Saved The Best For Last

Friday, August 7, 2020

Us at Hen Wallow FallsToday was a beautiful day in the Smoky Mountains. We were again up for an early morning hike. This time we drove over to the Cosby area of the park, about 45 minutes from Fred. This is a less used area of the park, being further away from Gatlinburg. We decided to hike to Hen Wallow Falls by way of Gabes Mountain Trail and were on the trail by 7:30. If you want to know how it got it’s name click here. Round trip is 4.4 miles and is considered a moderate hike. It is 2.2 miles of up the mountain hiking. It’s a steady upward slope all the way but there are those areas that are much steeper. The trail has lots of roots to challenge the balance. The payoff is a nice 95 foot water fall. The great thing about this hike was that we had the entire trail to ourselves. We saw no one else until we arrived at the falls where there was a single female sitting reading a book cooling her feet in the water. It was awesome. We stayed at the falls for probably 30 minutes taking videos, pictures and just sitting admiring God’s handiwork and no one else arrived to disrupt the tranquil setting. We were probably 20 minutes back down trail before we met other hikers. There were beautiful views throughout the hike with smaller waterfalls and beautiful forest. After returning to the trail head and having a sandwich we walked around the “closed due to Covid” campground just to see what it was like.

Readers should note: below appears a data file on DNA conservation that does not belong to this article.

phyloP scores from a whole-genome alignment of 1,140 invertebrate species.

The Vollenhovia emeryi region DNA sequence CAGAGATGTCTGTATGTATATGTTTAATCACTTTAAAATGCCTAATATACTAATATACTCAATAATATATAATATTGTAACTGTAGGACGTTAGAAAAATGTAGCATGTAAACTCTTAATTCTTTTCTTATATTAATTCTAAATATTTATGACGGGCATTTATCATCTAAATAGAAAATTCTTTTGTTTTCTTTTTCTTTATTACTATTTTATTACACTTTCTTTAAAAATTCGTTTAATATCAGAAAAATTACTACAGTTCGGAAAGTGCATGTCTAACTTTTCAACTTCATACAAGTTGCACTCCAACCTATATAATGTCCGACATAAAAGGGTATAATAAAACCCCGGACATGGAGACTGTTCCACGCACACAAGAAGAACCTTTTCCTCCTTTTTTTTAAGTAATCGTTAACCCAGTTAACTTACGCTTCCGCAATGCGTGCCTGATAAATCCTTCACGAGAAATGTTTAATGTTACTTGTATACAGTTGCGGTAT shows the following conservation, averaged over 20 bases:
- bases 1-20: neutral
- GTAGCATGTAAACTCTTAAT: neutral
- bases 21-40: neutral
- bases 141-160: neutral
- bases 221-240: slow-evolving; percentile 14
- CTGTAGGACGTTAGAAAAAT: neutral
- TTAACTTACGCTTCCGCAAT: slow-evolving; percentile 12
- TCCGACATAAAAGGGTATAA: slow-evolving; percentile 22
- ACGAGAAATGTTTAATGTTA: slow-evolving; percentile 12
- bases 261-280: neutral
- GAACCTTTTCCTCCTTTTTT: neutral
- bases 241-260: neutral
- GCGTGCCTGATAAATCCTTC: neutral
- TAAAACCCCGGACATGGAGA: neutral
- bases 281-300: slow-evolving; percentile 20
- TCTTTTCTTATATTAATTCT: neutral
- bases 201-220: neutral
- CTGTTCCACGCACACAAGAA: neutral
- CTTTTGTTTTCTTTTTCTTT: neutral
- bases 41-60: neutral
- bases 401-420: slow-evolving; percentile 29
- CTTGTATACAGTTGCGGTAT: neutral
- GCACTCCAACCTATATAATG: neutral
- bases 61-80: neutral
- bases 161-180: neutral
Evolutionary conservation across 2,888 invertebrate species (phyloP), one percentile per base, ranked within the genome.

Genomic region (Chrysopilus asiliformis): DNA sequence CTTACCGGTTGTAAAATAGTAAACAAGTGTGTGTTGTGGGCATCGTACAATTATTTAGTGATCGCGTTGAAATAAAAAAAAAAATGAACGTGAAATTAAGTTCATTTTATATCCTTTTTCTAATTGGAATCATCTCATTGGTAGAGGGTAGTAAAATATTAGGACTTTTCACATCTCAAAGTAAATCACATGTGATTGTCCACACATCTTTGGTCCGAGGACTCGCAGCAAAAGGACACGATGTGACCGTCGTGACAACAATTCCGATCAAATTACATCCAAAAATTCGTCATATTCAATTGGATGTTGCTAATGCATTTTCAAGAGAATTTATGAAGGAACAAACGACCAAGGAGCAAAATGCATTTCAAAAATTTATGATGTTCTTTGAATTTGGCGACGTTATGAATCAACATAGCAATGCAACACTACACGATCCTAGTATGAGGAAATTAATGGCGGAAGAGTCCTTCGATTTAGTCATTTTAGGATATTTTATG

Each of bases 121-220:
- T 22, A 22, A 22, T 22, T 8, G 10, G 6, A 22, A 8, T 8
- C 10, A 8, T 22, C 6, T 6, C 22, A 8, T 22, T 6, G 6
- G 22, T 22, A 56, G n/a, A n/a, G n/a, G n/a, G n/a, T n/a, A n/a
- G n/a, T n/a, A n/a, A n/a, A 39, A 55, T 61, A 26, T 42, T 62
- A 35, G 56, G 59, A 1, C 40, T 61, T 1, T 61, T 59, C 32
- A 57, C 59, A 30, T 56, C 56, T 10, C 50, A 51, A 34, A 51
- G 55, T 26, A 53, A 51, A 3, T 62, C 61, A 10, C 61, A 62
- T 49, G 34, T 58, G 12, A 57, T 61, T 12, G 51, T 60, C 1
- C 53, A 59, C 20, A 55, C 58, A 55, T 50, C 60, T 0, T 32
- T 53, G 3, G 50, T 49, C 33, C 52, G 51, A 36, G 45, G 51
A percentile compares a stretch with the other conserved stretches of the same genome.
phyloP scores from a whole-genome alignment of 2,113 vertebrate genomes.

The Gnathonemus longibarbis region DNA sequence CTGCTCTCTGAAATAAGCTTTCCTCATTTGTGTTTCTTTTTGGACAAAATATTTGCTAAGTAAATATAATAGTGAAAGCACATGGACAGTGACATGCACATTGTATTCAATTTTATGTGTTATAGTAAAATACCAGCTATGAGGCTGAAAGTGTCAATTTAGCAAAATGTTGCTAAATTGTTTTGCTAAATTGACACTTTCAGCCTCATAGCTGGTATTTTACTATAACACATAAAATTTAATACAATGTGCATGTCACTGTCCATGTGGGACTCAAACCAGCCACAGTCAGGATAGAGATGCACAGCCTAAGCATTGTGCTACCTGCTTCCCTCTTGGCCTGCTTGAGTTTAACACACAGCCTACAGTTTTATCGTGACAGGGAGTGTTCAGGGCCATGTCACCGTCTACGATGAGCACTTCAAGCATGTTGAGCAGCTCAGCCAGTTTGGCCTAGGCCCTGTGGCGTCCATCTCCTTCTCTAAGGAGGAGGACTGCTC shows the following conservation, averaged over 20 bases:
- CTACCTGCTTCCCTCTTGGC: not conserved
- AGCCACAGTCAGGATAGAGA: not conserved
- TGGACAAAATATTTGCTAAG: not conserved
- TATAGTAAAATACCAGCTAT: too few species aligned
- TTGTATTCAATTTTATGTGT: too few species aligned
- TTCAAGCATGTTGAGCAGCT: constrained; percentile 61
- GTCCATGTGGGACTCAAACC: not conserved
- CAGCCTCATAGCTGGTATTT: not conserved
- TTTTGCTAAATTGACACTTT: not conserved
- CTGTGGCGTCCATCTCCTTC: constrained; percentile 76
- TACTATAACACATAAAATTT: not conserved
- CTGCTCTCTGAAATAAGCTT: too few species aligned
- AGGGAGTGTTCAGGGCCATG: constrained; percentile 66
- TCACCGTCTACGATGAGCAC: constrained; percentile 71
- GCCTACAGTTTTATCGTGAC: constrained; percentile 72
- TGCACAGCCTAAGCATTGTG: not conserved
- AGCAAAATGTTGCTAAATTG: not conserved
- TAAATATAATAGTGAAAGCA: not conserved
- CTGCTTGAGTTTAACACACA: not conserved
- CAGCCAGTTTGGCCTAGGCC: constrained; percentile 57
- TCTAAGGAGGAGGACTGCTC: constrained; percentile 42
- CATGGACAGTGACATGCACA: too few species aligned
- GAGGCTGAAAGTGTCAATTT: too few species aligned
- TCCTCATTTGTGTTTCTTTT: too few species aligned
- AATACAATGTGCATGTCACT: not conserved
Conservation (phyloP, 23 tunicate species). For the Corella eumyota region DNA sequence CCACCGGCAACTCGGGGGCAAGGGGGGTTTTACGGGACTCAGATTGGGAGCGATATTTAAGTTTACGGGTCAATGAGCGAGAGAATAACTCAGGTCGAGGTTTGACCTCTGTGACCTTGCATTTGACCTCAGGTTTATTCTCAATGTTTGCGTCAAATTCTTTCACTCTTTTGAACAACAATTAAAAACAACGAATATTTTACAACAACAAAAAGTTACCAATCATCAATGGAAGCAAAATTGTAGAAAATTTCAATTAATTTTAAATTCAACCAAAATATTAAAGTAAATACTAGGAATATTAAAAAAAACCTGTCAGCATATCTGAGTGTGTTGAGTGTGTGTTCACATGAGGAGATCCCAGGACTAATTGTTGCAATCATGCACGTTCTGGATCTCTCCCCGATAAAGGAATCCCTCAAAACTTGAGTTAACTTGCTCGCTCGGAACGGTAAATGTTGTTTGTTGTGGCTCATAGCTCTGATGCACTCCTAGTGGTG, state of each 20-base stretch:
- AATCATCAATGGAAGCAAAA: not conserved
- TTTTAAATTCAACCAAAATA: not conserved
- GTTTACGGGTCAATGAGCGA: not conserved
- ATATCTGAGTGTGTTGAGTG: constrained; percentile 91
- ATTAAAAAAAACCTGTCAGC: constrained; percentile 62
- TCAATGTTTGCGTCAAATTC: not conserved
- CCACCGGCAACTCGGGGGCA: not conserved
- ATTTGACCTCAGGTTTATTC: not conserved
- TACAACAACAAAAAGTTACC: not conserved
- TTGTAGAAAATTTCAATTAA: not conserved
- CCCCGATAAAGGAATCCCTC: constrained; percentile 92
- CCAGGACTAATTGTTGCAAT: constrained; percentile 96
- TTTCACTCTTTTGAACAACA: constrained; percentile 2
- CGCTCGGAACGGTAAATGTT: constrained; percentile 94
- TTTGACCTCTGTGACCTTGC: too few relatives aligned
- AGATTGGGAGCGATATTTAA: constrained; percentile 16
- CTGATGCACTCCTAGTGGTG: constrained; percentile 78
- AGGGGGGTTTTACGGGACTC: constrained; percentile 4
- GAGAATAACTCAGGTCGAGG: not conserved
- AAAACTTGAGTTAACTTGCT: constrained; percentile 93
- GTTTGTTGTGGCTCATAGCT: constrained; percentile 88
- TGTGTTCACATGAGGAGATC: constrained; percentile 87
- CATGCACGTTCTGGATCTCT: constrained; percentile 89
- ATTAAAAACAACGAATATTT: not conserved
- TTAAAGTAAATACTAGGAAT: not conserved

When we left the park we turned right on Highway 32 rather than left (the way home) again just to see what was out that way. The next section of 32 was miles of one hairpin turn after another – but gorgeous drive. Finally we saw the bears we had been hoping to see. A sow and her two cubs!!! The cubs were so cute. Mom was digging for grubs and eating leaves. The cubs were eating leaves and playing. So much fun to see wild life!

Click here if you want to see a short video of the mama bear.  After enjoying the bears we headed back home. It was another wonderful day in Great Smoky Mountains National Park.

Foothills Parkway

Thursday, August 6, 2020

Foothills Parkway signToday we decided to allow ourselves to sleep in and have a leisurely breakfast at home rather than the protein bars we have had the past two days. We also had to make some calls regarding our next travel plans and do some other work. Mid-morning we headed out on a road trip on the Foothills Parkway. Today we drove the southern most portion from Chilhowee to Wears Valley. There is another 5 miles of it on the northern end that has been completed and then a 33 mile incomplete section in the middle. The Park Service has the right of way but the funding is not in place to complete the project. Guess what. The project began in 1944. The drive is beautiful. It reminds us of the northern portion of the Natchez Trace. No commercial traffic is allowed so it is a peaceful and slower paced drive. We stopped and did a little hike up to Look Rock Tower, and enjoyed many scenic overlooks. It was a good day in the least crowded place we have been around here.